Others argue the palm plantations have not provided the jobs—nor quality of life—promised or anticipated at the time that the land transfers were executed. "The palm company pays them eight [U.S. dollars] for one day of labor," says Ernesto Tzi, manager of SANK, an NGO working with Maya rural communities to preserve their land and their traditional family agriculture. "The work is getting harder and harder all the time, and if we can't make it, they bring in outside workers. Is that the benefit to the community they promised?
At the root of the problem—outside of forced evictions and other pressure—is a lack of clear land laws or policy at the federal, regional and local levels. "We want a state of law to apply," Widmann says of these land conflicts. "We don't want to live like savages, according to the law of the strongest. We wish to live in peace."
Sales negotiations, if they occur at all, are usually one-sided, peasants and their advocates say. "Negotiations for land acquisition often take place behind closed doors, quickly and in a context of unequal power," explains Lorenzo Cotula, a legal researcher at the International Institute for Environment and Development in London, an independent international research organization specializing in sustainable development.
Many such sales in Guatemala occurred after local rural families were granted rights to a parcel of land as part of a post–civil war governmental program known today as Fontierras and supported by The World Bank. Each family received land rights to a parcel, but large landowners and agribusiness typically moved in to purchase the land from peasants, who wound up with little in the way of recompense and no land then to feed their families.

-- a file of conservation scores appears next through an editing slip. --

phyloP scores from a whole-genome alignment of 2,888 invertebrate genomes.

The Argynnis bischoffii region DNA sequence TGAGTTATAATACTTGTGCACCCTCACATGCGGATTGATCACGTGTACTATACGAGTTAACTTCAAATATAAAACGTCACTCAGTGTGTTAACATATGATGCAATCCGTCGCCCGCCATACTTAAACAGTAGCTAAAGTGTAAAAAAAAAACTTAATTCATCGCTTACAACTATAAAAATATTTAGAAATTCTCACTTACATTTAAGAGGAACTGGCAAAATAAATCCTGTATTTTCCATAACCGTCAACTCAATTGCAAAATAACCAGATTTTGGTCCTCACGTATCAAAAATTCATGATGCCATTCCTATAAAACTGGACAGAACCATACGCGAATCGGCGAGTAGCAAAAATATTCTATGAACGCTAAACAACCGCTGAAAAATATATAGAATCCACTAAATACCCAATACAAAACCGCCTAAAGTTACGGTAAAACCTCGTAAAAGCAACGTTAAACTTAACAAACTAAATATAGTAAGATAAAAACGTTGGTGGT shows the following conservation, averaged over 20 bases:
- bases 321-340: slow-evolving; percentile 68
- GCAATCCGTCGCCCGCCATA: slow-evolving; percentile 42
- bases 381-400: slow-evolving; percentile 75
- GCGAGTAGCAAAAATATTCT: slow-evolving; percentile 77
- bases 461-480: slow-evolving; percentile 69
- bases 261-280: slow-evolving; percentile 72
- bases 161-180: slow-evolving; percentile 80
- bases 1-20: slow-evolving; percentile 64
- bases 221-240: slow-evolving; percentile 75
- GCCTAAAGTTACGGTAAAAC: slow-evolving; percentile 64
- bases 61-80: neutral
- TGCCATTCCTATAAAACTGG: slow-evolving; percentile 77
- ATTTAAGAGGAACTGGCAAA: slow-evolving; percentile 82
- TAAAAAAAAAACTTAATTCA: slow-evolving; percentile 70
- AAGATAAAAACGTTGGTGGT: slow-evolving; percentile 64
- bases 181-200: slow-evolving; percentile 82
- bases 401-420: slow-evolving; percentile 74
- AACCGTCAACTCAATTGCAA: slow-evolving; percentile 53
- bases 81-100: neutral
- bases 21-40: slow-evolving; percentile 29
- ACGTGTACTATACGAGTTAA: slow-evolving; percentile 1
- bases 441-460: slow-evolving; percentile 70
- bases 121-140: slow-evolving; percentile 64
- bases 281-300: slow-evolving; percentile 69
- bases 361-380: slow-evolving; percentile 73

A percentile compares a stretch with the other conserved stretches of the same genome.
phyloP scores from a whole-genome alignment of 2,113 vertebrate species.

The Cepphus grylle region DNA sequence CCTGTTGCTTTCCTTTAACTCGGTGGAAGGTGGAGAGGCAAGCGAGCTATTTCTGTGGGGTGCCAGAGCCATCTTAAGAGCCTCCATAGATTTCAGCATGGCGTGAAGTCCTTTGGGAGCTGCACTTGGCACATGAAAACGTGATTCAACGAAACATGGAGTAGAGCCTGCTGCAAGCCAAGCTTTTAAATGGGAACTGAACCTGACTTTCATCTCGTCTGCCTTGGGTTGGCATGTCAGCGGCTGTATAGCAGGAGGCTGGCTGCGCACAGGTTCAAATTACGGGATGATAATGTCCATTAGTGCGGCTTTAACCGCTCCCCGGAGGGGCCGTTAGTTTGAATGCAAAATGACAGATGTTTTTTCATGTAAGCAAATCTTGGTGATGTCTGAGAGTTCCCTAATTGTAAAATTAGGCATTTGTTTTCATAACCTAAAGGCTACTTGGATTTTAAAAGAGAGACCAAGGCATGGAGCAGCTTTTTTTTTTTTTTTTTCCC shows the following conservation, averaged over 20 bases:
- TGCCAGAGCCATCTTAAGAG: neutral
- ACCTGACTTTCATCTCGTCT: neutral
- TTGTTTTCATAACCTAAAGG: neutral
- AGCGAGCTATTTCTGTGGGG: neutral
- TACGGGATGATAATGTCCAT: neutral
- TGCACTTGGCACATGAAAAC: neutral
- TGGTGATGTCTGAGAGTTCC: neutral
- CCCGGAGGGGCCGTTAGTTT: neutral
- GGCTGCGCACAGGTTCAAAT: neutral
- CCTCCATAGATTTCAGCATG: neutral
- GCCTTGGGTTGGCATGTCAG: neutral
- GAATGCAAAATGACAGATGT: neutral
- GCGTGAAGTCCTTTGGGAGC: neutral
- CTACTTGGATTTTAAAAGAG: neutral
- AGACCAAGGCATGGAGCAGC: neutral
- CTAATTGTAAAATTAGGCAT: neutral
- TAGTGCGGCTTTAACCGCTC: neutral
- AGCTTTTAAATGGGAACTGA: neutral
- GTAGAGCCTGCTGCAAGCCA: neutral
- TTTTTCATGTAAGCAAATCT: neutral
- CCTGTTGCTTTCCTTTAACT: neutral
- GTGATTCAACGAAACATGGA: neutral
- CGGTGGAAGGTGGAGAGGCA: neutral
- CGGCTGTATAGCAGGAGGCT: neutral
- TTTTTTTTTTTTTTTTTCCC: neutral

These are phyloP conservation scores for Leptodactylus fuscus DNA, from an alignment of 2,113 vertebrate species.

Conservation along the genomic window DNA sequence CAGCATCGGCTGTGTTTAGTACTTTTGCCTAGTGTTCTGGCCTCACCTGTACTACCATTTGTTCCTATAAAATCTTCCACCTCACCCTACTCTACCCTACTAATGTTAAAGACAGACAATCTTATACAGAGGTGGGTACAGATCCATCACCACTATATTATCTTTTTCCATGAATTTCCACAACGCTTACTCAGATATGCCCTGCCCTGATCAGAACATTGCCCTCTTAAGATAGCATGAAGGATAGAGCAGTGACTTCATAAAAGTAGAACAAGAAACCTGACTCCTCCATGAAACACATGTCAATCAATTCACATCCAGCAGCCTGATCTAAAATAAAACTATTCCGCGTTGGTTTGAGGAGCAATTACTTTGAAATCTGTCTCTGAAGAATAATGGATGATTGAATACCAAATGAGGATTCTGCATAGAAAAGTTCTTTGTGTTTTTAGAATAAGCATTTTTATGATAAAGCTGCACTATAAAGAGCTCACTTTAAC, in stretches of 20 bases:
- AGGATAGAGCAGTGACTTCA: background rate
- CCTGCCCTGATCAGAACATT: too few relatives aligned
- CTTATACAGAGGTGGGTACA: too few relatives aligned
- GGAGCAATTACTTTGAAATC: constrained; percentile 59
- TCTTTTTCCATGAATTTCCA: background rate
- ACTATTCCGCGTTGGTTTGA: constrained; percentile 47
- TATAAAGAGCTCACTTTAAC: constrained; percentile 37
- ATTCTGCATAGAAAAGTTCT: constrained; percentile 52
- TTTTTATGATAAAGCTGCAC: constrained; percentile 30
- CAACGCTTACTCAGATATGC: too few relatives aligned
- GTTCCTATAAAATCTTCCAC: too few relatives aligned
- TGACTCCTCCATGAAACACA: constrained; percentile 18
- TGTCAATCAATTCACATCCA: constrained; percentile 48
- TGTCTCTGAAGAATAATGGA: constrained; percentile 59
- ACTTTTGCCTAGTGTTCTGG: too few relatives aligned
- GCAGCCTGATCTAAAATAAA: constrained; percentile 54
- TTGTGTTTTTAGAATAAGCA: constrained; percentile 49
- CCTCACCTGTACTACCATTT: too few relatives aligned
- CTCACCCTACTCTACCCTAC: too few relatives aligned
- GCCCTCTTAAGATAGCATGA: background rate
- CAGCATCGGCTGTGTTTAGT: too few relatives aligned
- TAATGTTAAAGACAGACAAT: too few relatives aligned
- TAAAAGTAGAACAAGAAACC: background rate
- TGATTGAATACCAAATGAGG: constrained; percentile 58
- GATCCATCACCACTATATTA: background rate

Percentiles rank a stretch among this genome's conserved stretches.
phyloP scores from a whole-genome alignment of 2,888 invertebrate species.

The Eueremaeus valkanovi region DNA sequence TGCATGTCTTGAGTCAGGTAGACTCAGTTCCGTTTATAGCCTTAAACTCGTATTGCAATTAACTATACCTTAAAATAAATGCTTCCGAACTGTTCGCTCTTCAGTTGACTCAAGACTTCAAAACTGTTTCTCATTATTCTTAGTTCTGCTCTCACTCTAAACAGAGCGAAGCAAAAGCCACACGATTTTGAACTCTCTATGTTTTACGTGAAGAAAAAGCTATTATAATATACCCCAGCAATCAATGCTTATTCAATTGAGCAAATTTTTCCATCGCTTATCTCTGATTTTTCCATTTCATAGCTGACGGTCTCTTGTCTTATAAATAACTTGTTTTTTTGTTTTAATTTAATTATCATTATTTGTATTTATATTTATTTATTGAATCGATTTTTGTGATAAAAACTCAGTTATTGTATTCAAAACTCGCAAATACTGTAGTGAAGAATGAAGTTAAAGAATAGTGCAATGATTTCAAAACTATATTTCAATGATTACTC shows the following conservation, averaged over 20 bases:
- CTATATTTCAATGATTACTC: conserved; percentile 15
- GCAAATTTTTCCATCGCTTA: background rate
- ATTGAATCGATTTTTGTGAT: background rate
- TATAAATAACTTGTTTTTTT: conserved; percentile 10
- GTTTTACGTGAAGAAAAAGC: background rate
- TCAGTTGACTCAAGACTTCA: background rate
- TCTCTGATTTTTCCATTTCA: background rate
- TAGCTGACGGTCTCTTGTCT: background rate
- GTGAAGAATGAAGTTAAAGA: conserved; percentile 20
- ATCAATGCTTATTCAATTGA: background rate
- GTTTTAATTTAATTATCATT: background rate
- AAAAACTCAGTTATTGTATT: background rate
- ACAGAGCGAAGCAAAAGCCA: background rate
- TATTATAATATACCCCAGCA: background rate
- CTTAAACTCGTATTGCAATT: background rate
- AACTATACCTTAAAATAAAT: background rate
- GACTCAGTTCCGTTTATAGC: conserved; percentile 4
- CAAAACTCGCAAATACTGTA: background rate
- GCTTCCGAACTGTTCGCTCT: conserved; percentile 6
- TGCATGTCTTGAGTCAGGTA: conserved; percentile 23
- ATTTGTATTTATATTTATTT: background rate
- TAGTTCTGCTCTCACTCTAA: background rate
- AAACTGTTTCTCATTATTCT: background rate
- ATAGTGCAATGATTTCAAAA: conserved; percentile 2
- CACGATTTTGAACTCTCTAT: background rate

"These policies have created a market of access rights to land," says Oliver De Schutter, U.N. special rapporteur on the right to food. "Over time, they are in favor of great landowners who have the means and the power to acquire those lands from the hands of little peasants once he has a formal title. We therefore witness a process of agrarian reconcentration into a few elite hands."
Despite this array of challenges, some Guatemalan peasants have held on to their land. Amalia Luc from Semuy village in Alta Verapaz still farms 10 hectares in the traditional way—small parcels of various tree and plant crops, such as bananas, pineapples, cardamom, avocados, coffee and cacao as well as a handful of medicinal plants and beehives. "I will never give up my land for palm," she says. "After I feed my family, I still have enough surplus for those landless and poor families who have nothing and come to me. The excess is sold on the local market."